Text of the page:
July 2022 Quarterly Investment Update

Higher Interest Rates, a Looming Recession and High Uncertainty

During the second quarter of 2022 asset prices contracted through persistent uncertainty concerning inflation, economic growth and political unrest. 

On June 15th, 2022 the US Federal Reserve increased the interest rate charged on federal funds by 0.75% which is the largest single increase since 1994 (Source: CNBC).  Interest rate hikes are expected for the next nine meetings till July 2023 (Source: CME Group).  The Bank of Canada will likely follow a similar path over the next year. These interest rate increases will continue until central banks are confident that inflation is under control. What this means for borrowers is that they can reasonably expect rates on 5-year fixed mortgage to be greater than 6% at this time next year.  

There are risks to our economy as these aggressive rate hikes could tip us into a recession – but slow rate hikes may allow inflation to remain. At a time like this we might be inclined to take our money and retreat to a safe place while things get sorted out. That would be a mistake and this is why it’s so important we lean on our investment discipline to guide our asset allocation decisions. This principle applies to both our behaviour and the investment approach applied by our investment partners. When we combine the discipline of these two the results are pleasing.

What helps us sleep at night

This is a question that people ask more frequently during down markets. EdgePoint Wealth recently published an article that explains in detail their investment approach and how it applies to specific investments and opportunities in their portfolios. We believe this is a worthwhile read for investors – and especially those who invest in their portfolios.

The Psychology of Money

Our team recently attended a presentation by Morgan Housel who is an author and former journalist at the Wall Street Journal. Morgan shared some of the lessons from his recent book entitled “The Psychology of Money” and I thought I would share two of them with you here:

Lesson #1: Timing is meaningless, time is everything. When Morgan published his book in 2020, Warren Buffett’s net worth was $84.5 billion. Of that, $84.2 billion (or 99.6%) was accumulated after his 50th birthday. Although Buffett has enjoyed strong investment returns over the course of his life, it has been the time he has been investing that has had the greatest impact on the compounding of his wealth. If, for example, he had begun investing at age 30 (rather than 10) and stopped investing at age 60, his investing time horizon would have only been 30 years and his net worth would have been $11.9 million. This is a powerful lesson that investing is not about each year’s individual investment returns, instead it is about having an investment plan that you can stick with and that can be repeated over a long period of time – ideally over a lifetime

Lesson #2: You can plan for every risk except for those that are too crazy to cross your mind. These “crazy” events happen more than we think and avoiding them is impossible as they cannot be anticipated. It is, therefore, important to create redundancy in our financial plans. Housel referenced suspension bridges which are built to stand even with missing cables. In the same way that a suspension bridge does not rely on a single cable, your financial life should not rely on a single investment. We incorporate different holdings and different asset classes in financial plans (equities, bonds and cash) for this very reason. These alternatives provide safety not only for risks we anticipate but also for those we cannot. The cash and low-volatility assets can be accessed when disaster strikes or deployed into the market when opportunity arises.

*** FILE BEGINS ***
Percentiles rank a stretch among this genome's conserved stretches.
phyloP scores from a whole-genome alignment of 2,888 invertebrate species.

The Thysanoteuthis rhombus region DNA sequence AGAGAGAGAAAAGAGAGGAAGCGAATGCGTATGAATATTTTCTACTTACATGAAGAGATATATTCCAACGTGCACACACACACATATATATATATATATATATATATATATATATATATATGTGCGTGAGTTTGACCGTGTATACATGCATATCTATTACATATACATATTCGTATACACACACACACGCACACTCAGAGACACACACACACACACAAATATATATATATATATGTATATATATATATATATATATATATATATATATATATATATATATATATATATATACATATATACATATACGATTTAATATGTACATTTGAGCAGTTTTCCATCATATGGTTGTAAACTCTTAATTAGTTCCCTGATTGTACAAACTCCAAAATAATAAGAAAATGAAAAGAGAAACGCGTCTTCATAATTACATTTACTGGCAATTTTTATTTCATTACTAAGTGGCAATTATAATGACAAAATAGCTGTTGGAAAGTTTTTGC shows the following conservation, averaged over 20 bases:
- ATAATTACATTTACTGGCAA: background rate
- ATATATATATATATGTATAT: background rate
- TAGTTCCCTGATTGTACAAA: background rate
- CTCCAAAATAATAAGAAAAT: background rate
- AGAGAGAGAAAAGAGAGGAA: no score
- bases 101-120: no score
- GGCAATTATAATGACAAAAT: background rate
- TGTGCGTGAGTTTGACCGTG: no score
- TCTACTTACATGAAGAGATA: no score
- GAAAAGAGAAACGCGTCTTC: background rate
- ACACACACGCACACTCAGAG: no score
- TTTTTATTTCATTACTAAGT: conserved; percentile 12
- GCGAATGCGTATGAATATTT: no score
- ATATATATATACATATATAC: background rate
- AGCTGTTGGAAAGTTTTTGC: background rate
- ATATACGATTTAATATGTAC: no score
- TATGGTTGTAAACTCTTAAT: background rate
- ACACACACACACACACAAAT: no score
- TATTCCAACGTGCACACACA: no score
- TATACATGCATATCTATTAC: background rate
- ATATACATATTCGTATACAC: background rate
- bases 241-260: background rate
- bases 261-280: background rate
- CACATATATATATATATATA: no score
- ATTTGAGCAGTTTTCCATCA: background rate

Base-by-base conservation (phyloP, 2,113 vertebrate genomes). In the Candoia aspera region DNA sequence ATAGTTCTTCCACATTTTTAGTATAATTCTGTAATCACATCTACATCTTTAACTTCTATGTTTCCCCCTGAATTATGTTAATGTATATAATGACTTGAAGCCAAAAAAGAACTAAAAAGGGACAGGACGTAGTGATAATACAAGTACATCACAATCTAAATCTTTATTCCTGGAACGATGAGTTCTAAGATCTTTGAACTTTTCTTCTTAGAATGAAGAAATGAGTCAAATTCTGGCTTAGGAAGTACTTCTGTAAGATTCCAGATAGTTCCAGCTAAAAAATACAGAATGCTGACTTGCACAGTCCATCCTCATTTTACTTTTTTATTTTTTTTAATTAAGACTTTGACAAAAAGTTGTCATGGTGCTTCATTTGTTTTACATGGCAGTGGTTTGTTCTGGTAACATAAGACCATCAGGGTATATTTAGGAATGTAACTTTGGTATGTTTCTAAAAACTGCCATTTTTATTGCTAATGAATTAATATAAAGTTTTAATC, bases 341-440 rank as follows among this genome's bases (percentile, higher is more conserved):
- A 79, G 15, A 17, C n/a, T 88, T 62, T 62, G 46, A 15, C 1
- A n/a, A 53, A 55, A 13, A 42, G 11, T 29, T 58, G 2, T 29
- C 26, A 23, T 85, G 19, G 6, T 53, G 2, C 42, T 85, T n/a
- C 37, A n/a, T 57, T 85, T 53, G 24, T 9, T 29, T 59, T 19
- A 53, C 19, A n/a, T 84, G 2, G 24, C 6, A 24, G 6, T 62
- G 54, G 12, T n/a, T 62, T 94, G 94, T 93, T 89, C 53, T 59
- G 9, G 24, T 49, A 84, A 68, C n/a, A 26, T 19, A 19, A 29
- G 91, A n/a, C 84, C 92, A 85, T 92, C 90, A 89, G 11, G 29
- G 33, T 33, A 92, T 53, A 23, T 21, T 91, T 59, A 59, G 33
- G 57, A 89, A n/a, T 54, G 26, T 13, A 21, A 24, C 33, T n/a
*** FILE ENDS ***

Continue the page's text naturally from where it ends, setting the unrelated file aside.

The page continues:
April 2022 Quarterly Investment Update

Uncertainty and Market Volatility

Uncertainty goes hand-in-hand with market volatility – and political uncertainty offers no exception to this rule. Think back on the summer of 2015. The S&P 500 dropped by over 12% on fears that Greece would default on its debt and exit the European Union (Grexit). In the summer of 2016 markets again dropped as Great Britain initiated its own process to exit the European Union (Brexit). Later that year in November, the S&P 500 futures dropped by over 5% on the evening Donald Trump shocked the world by winning the US presidential election (it recovered overnight and was up by over 1% the next day). The Russian invasion of Ukraine did not come as a surprise to the world. The S&P 500, nevertheless, convulsed in the first quarter – dropping by over 13% by March 8. (Source: yahoo.ca/finance).

It is during these times of market volatility that we are well-served to check our convictions on why we own what we own. This is process is known in our industry as conducting due diligence. It is defined by the Oxford Dictionary as: a comprehensive appraisal of a business undertaken by a prospective buyer, especially to establish its assets and liabilities and evaluate its commercial potential.

Due Diligence

In our investing process we employ professional managers who are constantly conducting due diligence on our behalf. They ask questions such as: